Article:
Another obligation under the Treaty complementary to safeguards concerns also the application of nuclear related international transfers. Each exporting state party to the Treaty has a responsibility to control its nuclear related exports. The Czech Republic as a member of the Zangger Committee and NSG regards transparent national nuclear export controls as an integral part of strong non-proliferation regime, which is essential to constructive international nuclear co-operation. One of the main principles of this regime is acceptance of the IAEA full-scope safeguards, which we require as a precondition of any supply of nuclear items. In connection with the adoption of new Atomic Energy Act in 1997 the Czech Republic completed necessary revisions in its legislation to fully comply with all requirements in this sphere. We support the appeal to implement principles of the NSG and the Zangger Committee on a national level. As a member of the NSG who participated in the preparation of the seminars on control regimes held in Vienna and in New York, the Czech Republic fully supports similar activities.

Mr. Chairman,

It is the central point of our interest to demonstrate that all nuclear material and equipment or material especially designed or prepared for the processing, use or production of special fissionable material on the territory of our state or under its control is used explicitly for the peaceful purposes.

Thank you, Mr. Chairman


Statement by Ms. Dana Drabova, Chairman of the State Office for Nuclear Safety at Main Committee III of the Sixth Review Conference of the Parties to the Treaty on the Non-Proliferation of Nuclear Weapons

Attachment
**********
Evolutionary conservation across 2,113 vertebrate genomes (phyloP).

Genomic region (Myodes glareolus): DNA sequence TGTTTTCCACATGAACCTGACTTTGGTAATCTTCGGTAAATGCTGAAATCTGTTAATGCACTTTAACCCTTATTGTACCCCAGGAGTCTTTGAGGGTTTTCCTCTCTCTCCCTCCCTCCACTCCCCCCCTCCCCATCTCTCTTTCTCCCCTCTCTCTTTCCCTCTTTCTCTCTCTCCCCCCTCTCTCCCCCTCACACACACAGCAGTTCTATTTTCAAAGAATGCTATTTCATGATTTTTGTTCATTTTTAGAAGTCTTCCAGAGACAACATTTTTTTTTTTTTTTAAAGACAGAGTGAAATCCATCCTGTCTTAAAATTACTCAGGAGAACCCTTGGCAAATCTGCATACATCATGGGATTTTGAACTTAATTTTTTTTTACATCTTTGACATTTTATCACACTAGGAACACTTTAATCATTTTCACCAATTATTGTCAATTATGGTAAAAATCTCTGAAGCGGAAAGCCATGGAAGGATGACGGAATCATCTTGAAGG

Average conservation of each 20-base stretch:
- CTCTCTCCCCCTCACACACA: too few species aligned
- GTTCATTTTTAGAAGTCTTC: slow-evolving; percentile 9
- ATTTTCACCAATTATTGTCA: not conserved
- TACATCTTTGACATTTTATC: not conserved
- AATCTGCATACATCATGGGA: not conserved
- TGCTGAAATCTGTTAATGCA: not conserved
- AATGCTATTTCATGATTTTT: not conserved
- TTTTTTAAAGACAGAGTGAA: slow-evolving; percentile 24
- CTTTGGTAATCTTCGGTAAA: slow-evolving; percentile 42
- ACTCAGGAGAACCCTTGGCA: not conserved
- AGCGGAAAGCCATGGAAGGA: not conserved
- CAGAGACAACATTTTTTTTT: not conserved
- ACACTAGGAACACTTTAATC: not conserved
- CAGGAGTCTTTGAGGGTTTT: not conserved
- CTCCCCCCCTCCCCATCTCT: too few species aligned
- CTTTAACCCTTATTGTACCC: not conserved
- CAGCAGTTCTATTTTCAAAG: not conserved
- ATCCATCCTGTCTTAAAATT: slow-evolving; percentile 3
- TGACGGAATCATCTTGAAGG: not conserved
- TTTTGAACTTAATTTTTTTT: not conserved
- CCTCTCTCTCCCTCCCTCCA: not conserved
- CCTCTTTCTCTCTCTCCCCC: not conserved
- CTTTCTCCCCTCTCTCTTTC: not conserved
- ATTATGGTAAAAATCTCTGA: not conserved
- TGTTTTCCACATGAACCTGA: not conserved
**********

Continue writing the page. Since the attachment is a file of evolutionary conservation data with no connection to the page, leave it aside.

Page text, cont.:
Mr. Chairman,

Since this is the first time the Czech Republic has the floor in this Main Committee I would like to congratulate you and the vice-chairmen on assumption of the significant posts of responsibility and assure you of the Czech delegation full support and co-operation.

Regardless the fact that the Czech delegation has joined the relevant common statement of the European Union and associated countries we would like to make some more detailed comments on issues connected to peaceful uses of nuclear energy in our country.

With respect to its territory, population and GDP the Czech Republic has relatively extensive nuclear programme oriented entirely at peaceful use of nuclear energy. There are two nuclear power plants; Dukovany with four 440 WWER type reactors in commercial operation and two 1000 WWER type reactors under the construction in Temelín.

The Czech Republic is fully aware of the importance of maintaining the highest reasonably achievable standards in nuclear safety and radiation protection and put constant considerable effort to assure the necessary infrastructure and financial, human and research resources to meet its responsibilities in this field.